- Jeffrey Alan Bright
until the hatchet is buried
Liner notes from the limited edition vinyl release of Jeff Bright & the Sunshine Boys – Kill off the Night
Every band has a beginning. Every band has an end. The arc of their story can be as revelatory as their output. For Jeff Bright & the Sunshine Boys, Kill off the Night represents an inception point, if an unlikely one, considering their eventual identity as western swing revivalists and dance floor favorites.
Carlos de Españia photo 1994
At the end of 1993, surrealist alt-rock quartet Myself a Living Torch found themselves at an impasse. Bright and songwriting partner, arranger and multi-instrumentalist extraordinaire E-Bone Schulz (now Harlan T Bobo), had effectively exhausted their deep bag of idiosyncratic statements. As if awakened from a fugue, along with trusty rhythm sidekicks Chris "Troy" Green (bass) and Christopher Fisher (drums), the restless pair shed yet another layer of skin. On a dare, the group rebranded. Stomp boxes and samplers were kicked aside, traded for more rustic tools. Mercurial attitudes were refit with a broader, though more direct empathy. Jeff Bright & the Sunshine Boys, irony fully intended but reverence intact, set out into the inky-dark void of American heartbreak — the abyss where the traveler acquiesces, realizing his compass is useless. Here is the midnight of lost tomorrows, the harrowing instant before the morning after forever, the ghost town where loneliness begins.
What became was a set of stylized recordings, delivered in a mode that could be termed Western Noir. Five songs were tracked by Kevin Ink on vintage gear at his Studio That Time Forgot on Capp Street in San Francisco's Mission district and five were captured on lo-fi 8-track at the band's Minna Mansion rehearsal flat in SOMA — all ten waltzing in a cautious embrace with sadness, deftly lending character and voice to the haunted soul of loss. In sum, Kill off the Night is a coy nod to the melancholy elegance of 1960s cosmopolitan “crossover” music — not country, not pop, not rock, not blues — material typified by the songs of Jimmy Webb and the production of Al De Lory — the kind that, for those of a certain age, lingers in the corners of your memory long after the phonograph ceases to play.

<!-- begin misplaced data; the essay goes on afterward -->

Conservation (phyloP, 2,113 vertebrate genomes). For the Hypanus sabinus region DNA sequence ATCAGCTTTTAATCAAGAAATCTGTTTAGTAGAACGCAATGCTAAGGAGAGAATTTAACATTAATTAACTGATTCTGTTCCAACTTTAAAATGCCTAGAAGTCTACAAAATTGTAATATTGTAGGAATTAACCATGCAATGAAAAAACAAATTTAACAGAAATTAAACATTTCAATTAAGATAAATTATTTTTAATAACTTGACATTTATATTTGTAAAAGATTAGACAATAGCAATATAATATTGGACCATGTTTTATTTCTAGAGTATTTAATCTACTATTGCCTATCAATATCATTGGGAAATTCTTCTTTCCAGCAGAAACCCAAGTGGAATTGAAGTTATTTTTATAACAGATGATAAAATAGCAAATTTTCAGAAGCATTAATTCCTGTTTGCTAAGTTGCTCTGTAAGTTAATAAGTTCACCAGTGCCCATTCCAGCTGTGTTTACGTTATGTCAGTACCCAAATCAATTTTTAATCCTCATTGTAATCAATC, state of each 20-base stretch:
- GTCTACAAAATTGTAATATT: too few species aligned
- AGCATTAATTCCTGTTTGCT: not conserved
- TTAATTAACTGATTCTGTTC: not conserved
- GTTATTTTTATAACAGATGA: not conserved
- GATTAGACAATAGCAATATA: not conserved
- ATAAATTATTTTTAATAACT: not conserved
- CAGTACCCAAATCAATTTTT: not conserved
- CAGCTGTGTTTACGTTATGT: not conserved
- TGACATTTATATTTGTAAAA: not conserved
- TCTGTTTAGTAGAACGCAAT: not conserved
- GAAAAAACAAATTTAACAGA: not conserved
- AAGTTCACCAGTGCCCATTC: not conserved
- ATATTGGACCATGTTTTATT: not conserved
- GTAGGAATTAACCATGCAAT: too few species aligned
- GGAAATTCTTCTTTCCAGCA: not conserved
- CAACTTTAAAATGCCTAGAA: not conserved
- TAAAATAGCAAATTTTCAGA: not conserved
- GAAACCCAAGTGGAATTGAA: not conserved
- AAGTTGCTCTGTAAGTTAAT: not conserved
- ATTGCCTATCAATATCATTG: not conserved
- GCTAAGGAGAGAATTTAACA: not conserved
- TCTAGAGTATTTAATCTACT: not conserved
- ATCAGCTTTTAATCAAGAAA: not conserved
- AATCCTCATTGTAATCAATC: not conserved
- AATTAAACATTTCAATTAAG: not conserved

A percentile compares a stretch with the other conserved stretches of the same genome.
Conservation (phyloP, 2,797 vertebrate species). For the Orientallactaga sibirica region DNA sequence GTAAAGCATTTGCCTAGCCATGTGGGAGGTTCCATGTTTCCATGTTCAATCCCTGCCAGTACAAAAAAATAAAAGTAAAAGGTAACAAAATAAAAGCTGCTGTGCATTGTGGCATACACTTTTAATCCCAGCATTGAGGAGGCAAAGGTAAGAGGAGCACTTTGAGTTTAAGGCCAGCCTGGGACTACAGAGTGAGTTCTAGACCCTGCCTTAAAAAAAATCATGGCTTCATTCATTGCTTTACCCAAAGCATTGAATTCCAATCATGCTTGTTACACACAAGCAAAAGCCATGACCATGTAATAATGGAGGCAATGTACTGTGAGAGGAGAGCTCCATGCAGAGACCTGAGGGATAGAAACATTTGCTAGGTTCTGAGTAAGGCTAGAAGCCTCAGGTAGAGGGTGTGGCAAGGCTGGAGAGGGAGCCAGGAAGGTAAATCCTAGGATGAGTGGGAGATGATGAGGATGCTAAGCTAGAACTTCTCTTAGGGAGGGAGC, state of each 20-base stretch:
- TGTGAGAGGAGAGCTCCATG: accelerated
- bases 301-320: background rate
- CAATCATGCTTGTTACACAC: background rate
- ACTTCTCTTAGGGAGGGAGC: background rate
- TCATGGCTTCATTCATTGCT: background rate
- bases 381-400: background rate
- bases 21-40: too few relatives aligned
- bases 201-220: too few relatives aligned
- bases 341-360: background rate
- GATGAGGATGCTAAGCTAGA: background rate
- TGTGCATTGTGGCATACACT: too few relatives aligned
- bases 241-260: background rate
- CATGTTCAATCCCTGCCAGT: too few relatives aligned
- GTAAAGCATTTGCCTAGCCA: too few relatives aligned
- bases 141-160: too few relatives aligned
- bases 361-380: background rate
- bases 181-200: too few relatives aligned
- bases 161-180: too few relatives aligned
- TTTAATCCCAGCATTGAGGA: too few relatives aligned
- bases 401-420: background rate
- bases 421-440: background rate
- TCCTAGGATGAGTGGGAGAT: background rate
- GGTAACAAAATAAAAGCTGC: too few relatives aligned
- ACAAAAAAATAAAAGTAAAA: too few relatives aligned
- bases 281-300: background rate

On some velvet-draped midnight, give this record a spin or two. And while you're there, remember the “days of suede” — the days when you had it made, lying on the sand, doing what lovers should do. Then seize the dreams above the clouds and kill off the night 'til the hatchet is buried.
Also now available: From deep in the vault, the 1995 Waggletone Records 7" vinyl release of "I'm Still Missing You" b/w "Let's Get Drunk and Talk About Marriage" with newly designed and printed insert sleeve. To order the 7" and the deluxe Kill off the Night 12" LP visit the Jeff Bright & the Sunshine Boys Bandcamp site.